Archive for the ‘Malcolm X’ Category


“Message to the Grassroots” is one of the best speeches made by Malcolm X. He gave it in Detroit on November 10th 1963. It was his answer to Martin Luther King, Jr’s “I Have a Dream” speech given just a few months before. Malcolm X says that you cannot have a revolution without violence, that what blacks in America need to fight for is not the right to sit next to a white man at a lunch counter but the right to a country of their own. It is a call for black nationalism, for black revolution.

It is also the speech where he laid out the difference between house Negroes and field Negroes, calling Martin Luther King a house Negro – one who sells out  to whites.

King was leading a Negro revolution, a revolution of turn the other cheek and singing “We Shall Overcome” – which is no revolution at all. If you look at the successful revolutions in history – the French, American, Russian and Chinese revolutions – what do you see? You see violence, you see men fighting for land.

Why is violence wrong in Mississippi and Alabama, when your churches are being bombed and your little girls are being murdered? If it is right for America to teach us how to be violent in defence of her against Hitler, then it is right for you and me to do whatever is necessary to defend our own people right here in this country.

We are all black people, second-class citizens, ex-slaves. You are nothing but an ex-slave. You did not come here on the Mayflower. You came here on a slave ship – in chains. As a black person you are not wanted in America.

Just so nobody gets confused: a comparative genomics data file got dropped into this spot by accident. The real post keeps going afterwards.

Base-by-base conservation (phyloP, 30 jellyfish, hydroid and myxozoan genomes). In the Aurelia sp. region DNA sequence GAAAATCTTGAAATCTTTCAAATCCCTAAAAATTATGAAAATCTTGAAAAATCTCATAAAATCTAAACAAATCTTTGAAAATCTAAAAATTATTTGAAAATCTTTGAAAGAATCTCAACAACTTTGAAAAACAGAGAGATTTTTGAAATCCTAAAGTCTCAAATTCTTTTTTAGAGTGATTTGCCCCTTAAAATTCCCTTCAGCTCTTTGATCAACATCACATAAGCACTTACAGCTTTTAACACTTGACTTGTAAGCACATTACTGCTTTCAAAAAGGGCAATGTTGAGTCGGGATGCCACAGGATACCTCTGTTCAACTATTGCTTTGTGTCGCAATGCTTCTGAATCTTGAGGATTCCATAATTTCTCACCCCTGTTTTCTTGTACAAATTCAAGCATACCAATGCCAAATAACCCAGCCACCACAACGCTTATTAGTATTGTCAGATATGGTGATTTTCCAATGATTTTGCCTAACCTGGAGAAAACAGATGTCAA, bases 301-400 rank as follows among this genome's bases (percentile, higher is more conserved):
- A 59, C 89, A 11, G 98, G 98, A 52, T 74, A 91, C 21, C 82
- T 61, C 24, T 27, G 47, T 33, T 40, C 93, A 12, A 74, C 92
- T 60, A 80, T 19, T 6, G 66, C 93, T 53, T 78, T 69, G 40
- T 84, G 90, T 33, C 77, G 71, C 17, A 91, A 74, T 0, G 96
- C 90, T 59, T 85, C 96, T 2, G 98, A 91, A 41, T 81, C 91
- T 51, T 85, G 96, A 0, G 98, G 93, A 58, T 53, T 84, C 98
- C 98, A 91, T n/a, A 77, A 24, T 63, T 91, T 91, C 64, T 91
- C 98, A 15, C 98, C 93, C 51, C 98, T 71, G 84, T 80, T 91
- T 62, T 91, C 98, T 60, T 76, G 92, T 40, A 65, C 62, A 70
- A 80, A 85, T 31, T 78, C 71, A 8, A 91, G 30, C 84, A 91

We have a common enemy. Once we all see that we can come together as one. And what we have foremost in common is that enemy, the white man.

He is the enemy of anyone anywhere in the world who is not white. In Kenya, Algeria and China. At the Bandung conference they found that by not inviting the white man they could get along.

The march on Washington came from the grassroots. It scared the white man to death. President Kennedy called in the Negro leaders:

“Call it off.” Kennedy said, “Look, you all letting this thing go too far.”

And Old Tom said, “Boss, I can’t stop it, because I didn’t start it. I’m not even in it, much less at the head of it.”

And that old shrewd fox, he said, “Well If you all aren’t in it, I’ll put you in it. I’ll put you at the head of it. I’ll endorse it. I’ll welcome it. I’ll help it. I’ll join it.”

It was a sell-out. It was a takeover. When James Baldwin came in from Paris, they would not let him talk, because they could not make him go by the script. They controlled it so tight. It was a circus, a performance that beat anything Hollywood could ever do.

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house Negro

amy-holmes-7158703From Malcolm X’s speech, “Message to the Grassroots” (1963):

There was two kinds of slaves. There was the house Negro and the field Negro. The house Negroes – they lived in the house with master, they dressed pretty good, they ate good ’cause they ate his food – what he left. They lived in the attic or the basement, but still they lived near the master; and they loved their master more than the master loved himself. They would give their life to save the master’s house quicker than the master would. The house Negro, if the master said, “We got a good house here,” the house Negro would say, “Yeah, we got a good house here.” Whenever the master said “we,” he said “we.” That’s how you can tell a house Negro.

If the master’s house caught on fire, the house Negro would fight harder to put the blaze out than the master would. If the master got sick, the house Negro would say, “What’s the matter, boss, we sick?” We sick! He identified himself with his master more than his master identified with himself. And if you came to the house Negro and said, “Let’s run away, let’s escape, let’s separate,” the house Negro would look at you and say, “Man, you crazy. What you mean, separate? Where is there a better house than this? Where can I wear better clothes than this? Where can I eat better food than this?” That was that house Negro. In those days he was called a “house nigger.” And that’s what we call him today, because we’ve still got some house niggers running around here.